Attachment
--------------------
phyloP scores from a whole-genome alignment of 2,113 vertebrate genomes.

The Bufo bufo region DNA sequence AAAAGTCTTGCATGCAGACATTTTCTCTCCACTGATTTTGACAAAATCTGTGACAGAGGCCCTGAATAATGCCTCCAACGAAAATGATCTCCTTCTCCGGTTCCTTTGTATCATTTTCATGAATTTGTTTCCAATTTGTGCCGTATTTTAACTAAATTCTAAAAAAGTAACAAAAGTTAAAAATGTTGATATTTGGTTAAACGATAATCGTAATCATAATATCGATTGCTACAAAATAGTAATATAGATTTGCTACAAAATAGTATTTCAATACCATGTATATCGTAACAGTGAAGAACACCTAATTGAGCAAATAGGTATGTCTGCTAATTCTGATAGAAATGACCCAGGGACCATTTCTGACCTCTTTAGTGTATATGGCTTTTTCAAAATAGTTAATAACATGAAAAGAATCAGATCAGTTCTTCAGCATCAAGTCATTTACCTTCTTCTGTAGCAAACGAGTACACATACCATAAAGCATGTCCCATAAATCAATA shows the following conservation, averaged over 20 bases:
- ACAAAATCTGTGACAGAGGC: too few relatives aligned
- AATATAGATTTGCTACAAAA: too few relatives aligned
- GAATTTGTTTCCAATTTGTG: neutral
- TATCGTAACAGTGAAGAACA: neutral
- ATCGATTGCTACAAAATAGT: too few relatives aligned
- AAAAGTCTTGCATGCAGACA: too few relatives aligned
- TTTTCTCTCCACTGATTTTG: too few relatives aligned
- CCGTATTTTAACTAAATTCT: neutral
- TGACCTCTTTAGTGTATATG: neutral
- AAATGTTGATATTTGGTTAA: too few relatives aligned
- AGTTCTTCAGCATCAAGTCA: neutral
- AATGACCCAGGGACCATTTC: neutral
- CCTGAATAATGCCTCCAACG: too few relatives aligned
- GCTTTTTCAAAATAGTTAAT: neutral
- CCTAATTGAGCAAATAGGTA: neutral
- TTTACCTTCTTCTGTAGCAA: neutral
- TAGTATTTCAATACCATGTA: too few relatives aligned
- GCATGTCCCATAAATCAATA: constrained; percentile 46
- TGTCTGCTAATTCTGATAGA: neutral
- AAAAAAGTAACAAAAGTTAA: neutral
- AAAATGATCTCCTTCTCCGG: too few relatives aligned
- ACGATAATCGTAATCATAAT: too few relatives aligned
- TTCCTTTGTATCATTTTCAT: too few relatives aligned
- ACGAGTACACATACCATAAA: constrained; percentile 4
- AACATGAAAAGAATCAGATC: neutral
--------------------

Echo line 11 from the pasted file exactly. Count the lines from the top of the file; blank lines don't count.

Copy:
- TGACCTCTTTAGTGTATATG: neutral